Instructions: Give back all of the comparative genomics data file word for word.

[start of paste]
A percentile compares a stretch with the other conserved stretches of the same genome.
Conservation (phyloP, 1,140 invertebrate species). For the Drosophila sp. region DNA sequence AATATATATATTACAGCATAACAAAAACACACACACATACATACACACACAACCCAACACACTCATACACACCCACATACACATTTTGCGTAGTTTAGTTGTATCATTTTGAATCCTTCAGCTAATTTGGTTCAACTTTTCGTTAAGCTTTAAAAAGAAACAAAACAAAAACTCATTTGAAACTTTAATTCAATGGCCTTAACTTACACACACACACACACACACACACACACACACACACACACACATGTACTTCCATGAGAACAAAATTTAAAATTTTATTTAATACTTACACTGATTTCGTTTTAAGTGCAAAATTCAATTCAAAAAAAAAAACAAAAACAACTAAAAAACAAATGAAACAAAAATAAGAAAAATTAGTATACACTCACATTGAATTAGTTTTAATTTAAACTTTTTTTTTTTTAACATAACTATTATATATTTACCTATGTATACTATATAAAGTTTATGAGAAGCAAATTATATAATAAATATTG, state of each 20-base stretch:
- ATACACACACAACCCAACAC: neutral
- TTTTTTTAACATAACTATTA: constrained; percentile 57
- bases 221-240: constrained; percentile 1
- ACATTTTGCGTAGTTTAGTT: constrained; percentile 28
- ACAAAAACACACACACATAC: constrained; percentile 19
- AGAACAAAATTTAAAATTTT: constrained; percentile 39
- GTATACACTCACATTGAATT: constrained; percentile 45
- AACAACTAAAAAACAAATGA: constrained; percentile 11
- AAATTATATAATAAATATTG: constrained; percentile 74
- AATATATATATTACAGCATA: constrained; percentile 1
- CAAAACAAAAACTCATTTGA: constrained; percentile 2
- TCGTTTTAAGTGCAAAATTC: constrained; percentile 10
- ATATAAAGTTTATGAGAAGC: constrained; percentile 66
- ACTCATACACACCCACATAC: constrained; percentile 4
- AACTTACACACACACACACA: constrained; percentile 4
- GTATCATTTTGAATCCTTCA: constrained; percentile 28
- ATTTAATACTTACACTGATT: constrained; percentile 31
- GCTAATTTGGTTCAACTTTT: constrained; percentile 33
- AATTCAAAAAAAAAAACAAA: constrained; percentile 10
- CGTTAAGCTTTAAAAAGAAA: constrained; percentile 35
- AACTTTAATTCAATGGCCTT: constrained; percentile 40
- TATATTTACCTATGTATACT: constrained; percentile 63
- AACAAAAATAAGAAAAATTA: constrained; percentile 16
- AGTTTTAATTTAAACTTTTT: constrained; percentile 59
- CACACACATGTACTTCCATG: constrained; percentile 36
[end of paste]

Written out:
A percentile compares a stretch with the other conserved stretches of the same genome.
Conservation (phyloP, 1,140 invertebrate species). For the Drosophila sp. region DNA sequence AATATATATATTACAGCATAACAAAAACACACACACATACATACACACACAACCCAACACACTCATACACACCCACATACACATTTTGCGTAGTTTAGTTGTATCATTTTGAATCCTTCAGCTAATTTGGTTCAACTTTTCGTTAAGCTTTAAAAAGAAACAAAACAAAAACTCATTTGAAACTTTAATTCAATGGCCTTAACTTACACACACACACACACACACACACACACACACACACACACACATGTACTTCCATGAGAACAAAATTTAAAATTTTATTTAATACTTACACTGATTTCGTTTTAAGTGCAAAATTCAATTCAAAAAAAAAAACAAAAACAACTAAAAAACAAATGAAACAAAAATAAGAAAAATTAGTATACACTCACATTGAATTAGTTTTAATTTAAACTTTTTTTTTTTTAACATAACTATTATATATTTACCTATGTATACTATATAAAGTTTATGAGAAGCAAATTATATAATAAATATTG, state of each 20-base stretch:
- ATACACACACAACCCAACAC: neutral
- TTTTTTTAACATAACTATTA: constrained; percentile 57
- bases 221-240: constrained; percentile 1
- ACATTTTGCGTAGTTTAGTT: constrained; percentile 28
- ACAAAAACACACACACATAC: constrained; percentile 19
- AGAACAAAATTTAAAATTTT: constrained; percentile 39
- GTATACACTCACATTGAATT: constrained; percentile 45
- AACAACTAAAAAACAAATGA: constrained; percentile 11
- AAATTATATAATAAATATTG: constrained; percentile 74
- AATATATATATTACAGCATA: constrained; percentile 1
- CAAAACAAAAACTCATTTGA: constrained; percentile 2
- TCGTTTTAAGTGCAAAATTC: constrained; percentile 10
- ATATAAAGTTTATGAGAAGC: constrained; percentile 66
- ACTCATACACACCCACATAC: constrained; percentile 4
- AACTTACACACACACACACA: constrained; percentile 4
- GTATCATTTTGAATCCTTCA: constrained; percentile 28
- ATTTAATACTTACACTGATT: constrained; percentile 31
- GCTAATTTGGTTCAACTTTT: constrained; percentile 33
- AATTCAAAAAAAAAAACAAA: constrained; percentile 10
- CGTTAAGCTTTAAAAAGAAA: constrained; percentile 35
- AACTTTAATTCAATGGCCTT: constrained; percentile 40
- TATATTTACCTATGTATACT: constrained; percentile 63
- AACAAAAATAAGAAAAATTA: constrained; percentile 16
- AGTTTTAATTTAAACTTTTT: constrained; percentile 59
- CACACACATGTACTTCCATG: constrained; percentile 36